It's the middle of August. The broccoli is done, for the first time since it came on in June, for about a month. Spinach has been missing for while, each planting succumbing to premature bolting before we can get anything out of it. Bok choy seems like a long-ago dream by this point. Radishes, salad turnips, green onions, cilantro, kale-- all those enthusiastic harbingers of spring harvest season have come and gone. In their wake we're left with corn, eggplant, and celery. Red and yellow peppers, finally ripening to fullness in the greenhouses and fields. Heirloom tomatoes finally glowing in mismatched collections, melons almost ready to burst, Asian pears ripening to yellow, bigger than in years past.
And exhausted as I am by the harvest, blinded to the vividness of each tomato by the sheer abundance of them, I still find myself giddy on a regular basis. To see a crateful of colorful peppers deposited near the sinks, or an overflowing cartful of strikingly green, fresh corn, or the truck zooming back from the fields with stacks upon stacks of still-green onions ready to cure in the nursery house. To savor that bitter sweet crunch of a cucumber with lunch, or blast my taste buds with the sweetest of strawberries as I'm walking by the patch, or come home to make a rainbow salad of tomatoes and peppers.
It sounds so cheesy, and I usually resist to urge to wax poetic about the loveliness of all this fresh food. The experience of attentively interacting with these plants, consuming them around every corner, sharing them with other people who are also working hard to produce them-- like most sensory endeavors, it can flash by without much fanfare, or it can become infinitely meaningful and beautiful with just a small shift, over and over again throughout the day, of awareness.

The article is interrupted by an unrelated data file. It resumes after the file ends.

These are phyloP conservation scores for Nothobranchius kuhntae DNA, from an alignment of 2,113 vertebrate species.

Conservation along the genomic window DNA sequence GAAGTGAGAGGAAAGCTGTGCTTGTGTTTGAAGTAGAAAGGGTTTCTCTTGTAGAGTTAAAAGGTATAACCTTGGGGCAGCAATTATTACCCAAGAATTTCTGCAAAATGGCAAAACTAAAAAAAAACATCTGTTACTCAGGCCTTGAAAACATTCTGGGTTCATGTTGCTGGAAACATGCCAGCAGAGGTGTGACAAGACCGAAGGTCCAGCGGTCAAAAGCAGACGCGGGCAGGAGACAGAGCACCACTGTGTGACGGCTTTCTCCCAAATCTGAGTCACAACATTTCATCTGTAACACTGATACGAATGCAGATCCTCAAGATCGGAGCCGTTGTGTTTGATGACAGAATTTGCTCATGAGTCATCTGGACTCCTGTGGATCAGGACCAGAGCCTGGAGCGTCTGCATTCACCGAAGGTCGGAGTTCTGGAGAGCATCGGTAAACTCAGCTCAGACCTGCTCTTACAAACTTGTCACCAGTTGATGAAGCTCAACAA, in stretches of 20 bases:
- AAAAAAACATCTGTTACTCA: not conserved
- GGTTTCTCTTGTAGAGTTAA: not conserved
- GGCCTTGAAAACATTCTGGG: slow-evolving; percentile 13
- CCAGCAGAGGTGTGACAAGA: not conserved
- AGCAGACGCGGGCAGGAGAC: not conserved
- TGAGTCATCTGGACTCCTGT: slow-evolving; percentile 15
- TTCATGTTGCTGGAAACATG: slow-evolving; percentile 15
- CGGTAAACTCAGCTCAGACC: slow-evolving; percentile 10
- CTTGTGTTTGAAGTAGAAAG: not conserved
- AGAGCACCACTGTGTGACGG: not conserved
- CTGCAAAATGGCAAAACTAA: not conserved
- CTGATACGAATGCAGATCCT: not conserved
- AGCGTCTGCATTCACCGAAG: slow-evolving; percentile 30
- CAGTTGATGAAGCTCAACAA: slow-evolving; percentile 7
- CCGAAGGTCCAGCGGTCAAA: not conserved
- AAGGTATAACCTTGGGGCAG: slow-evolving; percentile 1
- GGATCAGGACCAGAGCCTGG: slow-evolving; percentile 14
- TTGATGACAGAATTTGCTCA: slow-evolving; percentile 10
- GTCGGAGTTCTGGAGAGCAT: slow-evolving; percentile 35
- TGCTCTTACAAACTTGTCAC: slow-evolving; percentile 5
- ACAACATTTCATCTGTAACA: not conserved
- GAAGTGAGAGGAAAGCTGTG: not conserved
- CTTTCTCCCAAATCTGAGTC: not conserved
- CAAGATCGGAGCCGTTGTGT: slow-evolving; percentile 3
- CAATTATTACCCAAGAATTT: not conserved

These same shifts are true for the people who share time and energy at the farm. There are the constants: myself, Ted, and Michael. Season-long interns Alex, Sophie, and Phil are consistent March through October-- essentially the main season. Same for a few volunteers-- who start coming in February and show up more or less every week, for ten months, for a couple hours at a time to help harvest tomatoes, seed flats of spring broccoli, or transplant lettuce. It's easier to start taking for granted the fact that Louisa, for example, will show up on a Wednesday morning and give us a boost in harvest than it is to assume a big capable volunteer group will be helping out every week. Louisa is like lettuce: reliable and seemingly commonplace, yet exquisitely beautiful. That one awesome group that comes just once a year in September? More like fennel: exciting and unique, yet short-lived.
Maybe I'm thinking this way more now because, although we function on a farmer's sun-based schedule (full springs, summers, and autumns, with down time in the winter), we also respond and rely on the school schedule. Our youth crew, I'm starting to palpably feel, is about to dissolve back to school, coming back just for a few Saturdays in September before we say goodbye for the year. At the same time that their remaining days dwindle, the crew as a whole has finally found its legs. They're stepping up, speeding up, and feeling confident. These last few weeks of "youth crew season" (perhaps the Asian pears are the perfect botanical corollary to their prime?) will be no doubt fleeting, no matter what I do. But maybe, just maybe-- if I work and chat more often by their side, stop more often to make eye contact and share a smile, let my mind rest in their thoughts and jokes and observations instead of my mental lists and problem-solving-- maybe then when I look back on the year this winter, it'll feel like I was really there with them. Rather than offering a fleeting glance and pre-programmed compliment like it's so easy to give to the vibrant harvests in my haste, there's real attention and love waiting in every interaction with the people that make this farm what it is.